The Skinny on Crash Diets
The Skinny on Crash Diets
To diet, as the joke goes, means to die with a ‘T’. Such is the case of the vain who go on crash diets just because they think they’re too fat; that their clothes no longer fit; or because their love handles are too big, even if in truth they are not fat at all.
Diet is often equated with nutrition. The dictionary defines it as the act of restricting food intake or at least intake of particular food. Diet as a collective is the amount of food a person eats or drinks during the course of a day. People do it for health reasons, some to simply lose weight, and some altogether for all the wrong reasons.
The body needs calories for heat. A calorie is a unit of measurement for energy. The unit’s name is French and derives from the Latin calor (heat). Although the new unit of energy is joule, calorie remains as the unit of measurement for energy obtained from food.
A crash diet is a diet which is extreme in its deprivations – typically restricting calorie intake abruptly. Meant to achieve rapid weight loss, a crash diet differs from outright starvation only slightly. Crash diets are unhealthy and are hardly – if ever – recommended by doctors or dietitians. A crash diet may lead to malnutrition, and is not a suggested means of weight loss. It involves drastically cutting back on the amount of calories that you take in daily. Highly similar to a starvation diet, it is often paired with other weight loss “fixes,” including extreme exercise routines and the use of diet pills. Most people follow crash diets yearly in the hopes that they will lose a lot of weight in a very short span of time. Crash diets are recognized by health care professionals and dietitians as being a very dangerous way of trying to lose the excess pounds.
At a technical level, when one goes into crash dieting, the body is shocked by a sudden change in food intake. From a high-energy diet to low-energy food regime. There appears to be a rapid weight loss, creating an illusion that the plan is working. At this point, no fat has been lost; what happened is that the body’s limited store of glycogen, a form of carbohydrate, is used up. As glycogen is utilized, the body loses water with it, so there appears to be a rapid weight loss.
Additionally, weight loss during crash diets doesn’t continue for a long time. Eventually, dieters will find themselves hitting a plateau, during which it will become more difficult for them to lose weight. Majority of crash dieters find that this weight loss plateau is followed by weight gain. Many followers of crash diets eventually end up gaining all the weight they lost, with a few additional pounds. This is known as the yo-yo diet effect: just like the up and down motion of a yo-yo, crash dieters find their weight constantly fluctuating with each diet that they go on.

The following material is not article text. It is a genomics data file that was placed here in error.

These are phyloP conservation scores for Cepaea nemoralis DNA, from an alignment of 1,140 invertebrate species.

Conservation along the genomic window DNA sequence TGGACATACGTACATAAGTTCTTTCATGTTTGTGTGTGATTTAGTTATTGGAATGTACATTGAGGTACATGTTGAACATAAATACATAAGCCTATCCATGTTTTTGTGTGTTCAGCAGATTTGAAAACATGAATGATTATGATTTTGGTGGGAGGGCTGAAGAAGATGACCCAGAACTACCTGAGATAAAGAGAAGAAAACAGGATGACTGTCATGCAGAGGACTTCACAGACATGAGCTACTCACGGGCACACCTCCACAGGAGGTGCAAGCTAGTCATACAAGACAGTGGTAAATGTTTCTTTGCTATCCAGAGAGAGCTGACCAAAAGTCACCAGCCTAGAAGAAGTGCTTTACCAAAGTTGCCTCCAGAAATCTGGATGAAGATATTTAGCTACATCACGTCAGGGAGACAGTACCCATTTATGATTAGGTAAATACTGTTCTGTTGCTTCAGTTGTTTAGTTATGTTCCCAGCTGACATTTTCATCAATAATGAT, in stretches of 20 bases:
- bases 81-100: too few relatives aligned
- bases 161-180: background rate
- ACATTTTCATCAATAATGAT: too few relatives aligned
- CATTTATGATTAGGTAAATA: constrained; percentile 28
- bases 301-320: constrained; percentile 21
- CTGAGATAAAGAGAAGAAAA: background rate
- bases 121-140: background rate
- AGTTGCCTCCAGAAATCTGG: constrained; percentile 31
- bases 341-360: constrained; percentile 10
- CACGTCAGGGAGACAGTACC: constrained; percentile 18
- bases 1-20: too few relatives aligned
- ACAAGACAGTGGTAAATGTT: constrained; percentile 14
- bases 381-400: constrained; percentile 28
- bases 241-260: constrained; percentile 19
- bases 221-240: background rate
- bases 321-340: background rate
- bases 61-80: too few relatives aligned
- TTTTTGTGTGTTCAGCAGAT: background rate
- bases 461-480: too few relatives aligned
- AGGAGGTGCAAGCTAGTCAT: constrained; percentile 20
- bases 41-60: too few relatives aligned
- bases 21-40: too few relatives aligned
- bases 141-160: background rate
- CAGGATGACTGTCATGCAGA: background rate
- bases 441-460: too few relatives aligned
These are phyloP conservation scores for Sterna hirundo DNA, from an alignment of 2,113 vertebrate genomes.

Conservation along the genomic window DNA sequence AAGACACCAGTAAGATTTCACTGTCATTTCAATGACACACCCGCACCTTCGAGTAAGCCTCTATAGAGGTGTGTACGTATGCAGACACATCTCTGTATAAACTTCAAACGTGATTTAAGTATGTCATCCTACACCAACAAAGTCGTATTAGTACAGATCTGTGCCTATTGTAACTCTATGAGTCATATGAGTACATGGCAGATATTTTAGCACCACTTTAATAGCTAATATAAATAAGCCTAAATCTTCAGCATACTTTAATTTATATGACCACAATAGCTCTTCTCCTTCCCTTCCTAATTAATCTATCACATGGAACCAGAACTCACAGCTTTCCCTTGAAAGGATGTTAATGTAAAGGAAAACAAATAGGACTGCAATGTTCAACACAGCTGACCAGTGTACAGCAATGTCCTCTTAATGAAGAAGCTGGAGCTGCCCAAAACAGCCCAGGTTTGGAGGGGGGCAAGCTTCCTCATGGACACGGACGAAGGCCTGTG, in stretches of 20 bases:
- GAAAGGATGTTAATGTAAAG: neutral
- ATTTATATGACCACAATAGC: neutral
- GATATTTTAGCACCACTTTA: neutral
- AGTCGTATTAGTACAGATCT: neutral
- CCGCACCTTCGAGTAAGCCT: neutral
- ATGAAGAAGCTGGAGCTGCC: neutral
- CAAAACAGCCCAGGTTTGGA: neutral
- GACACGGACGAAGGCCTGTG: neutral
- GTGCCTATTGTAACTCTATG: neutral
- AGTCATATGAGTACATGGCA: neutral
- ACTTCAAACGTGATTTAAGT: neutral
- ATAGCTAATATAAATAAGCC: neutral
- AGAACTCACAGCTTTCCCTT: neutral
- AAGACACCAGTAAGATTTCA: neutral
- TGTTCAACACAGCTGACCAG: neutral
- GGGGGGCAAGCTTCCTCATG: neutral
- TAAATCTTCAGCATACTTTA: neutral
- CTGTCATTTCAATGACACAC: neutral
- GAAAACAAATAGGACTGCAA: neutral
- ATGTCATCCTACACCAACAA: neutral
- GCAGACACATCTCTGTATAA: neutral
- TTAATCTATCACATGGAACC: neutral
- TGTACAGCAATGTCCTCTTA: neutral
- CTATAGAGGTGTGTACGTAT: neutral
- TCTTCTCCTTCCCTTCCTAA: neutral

The side effects of crash dieting include Vitamin and/or mineral deficiencies, dizziness and/or fainting (due to extreme calorie cutting), pressure and strain on certain organs like the kidneys and the liver, burning off lean muscle and tissues, among other things. In extreme cases, heart attack or stroke can be a result of crash diets; it may even lead to death.
There was a woman named Matilda Callaghan, aged 25, who died after going on a crash diet for six months straight. She only consumed three servings of food powder mix per day. She was said to have been battling obesity since she was twelve. Following the diet regime strictly, she was said to have lost ten pound in her first week, four pounds in the second and seven pounds in the third. She was being monitored closely by the dieting firm she had enrolled on. She fell ill and was diagnosed to have died of a heart failure.
Before deciding to pursue a weight-loss program, make sure to that it is going to produce a long last result. A balanced diet and moderate regular exercise may take time to get you the figure you wanted, but it will gently get you toned up, and keep the weight off for good.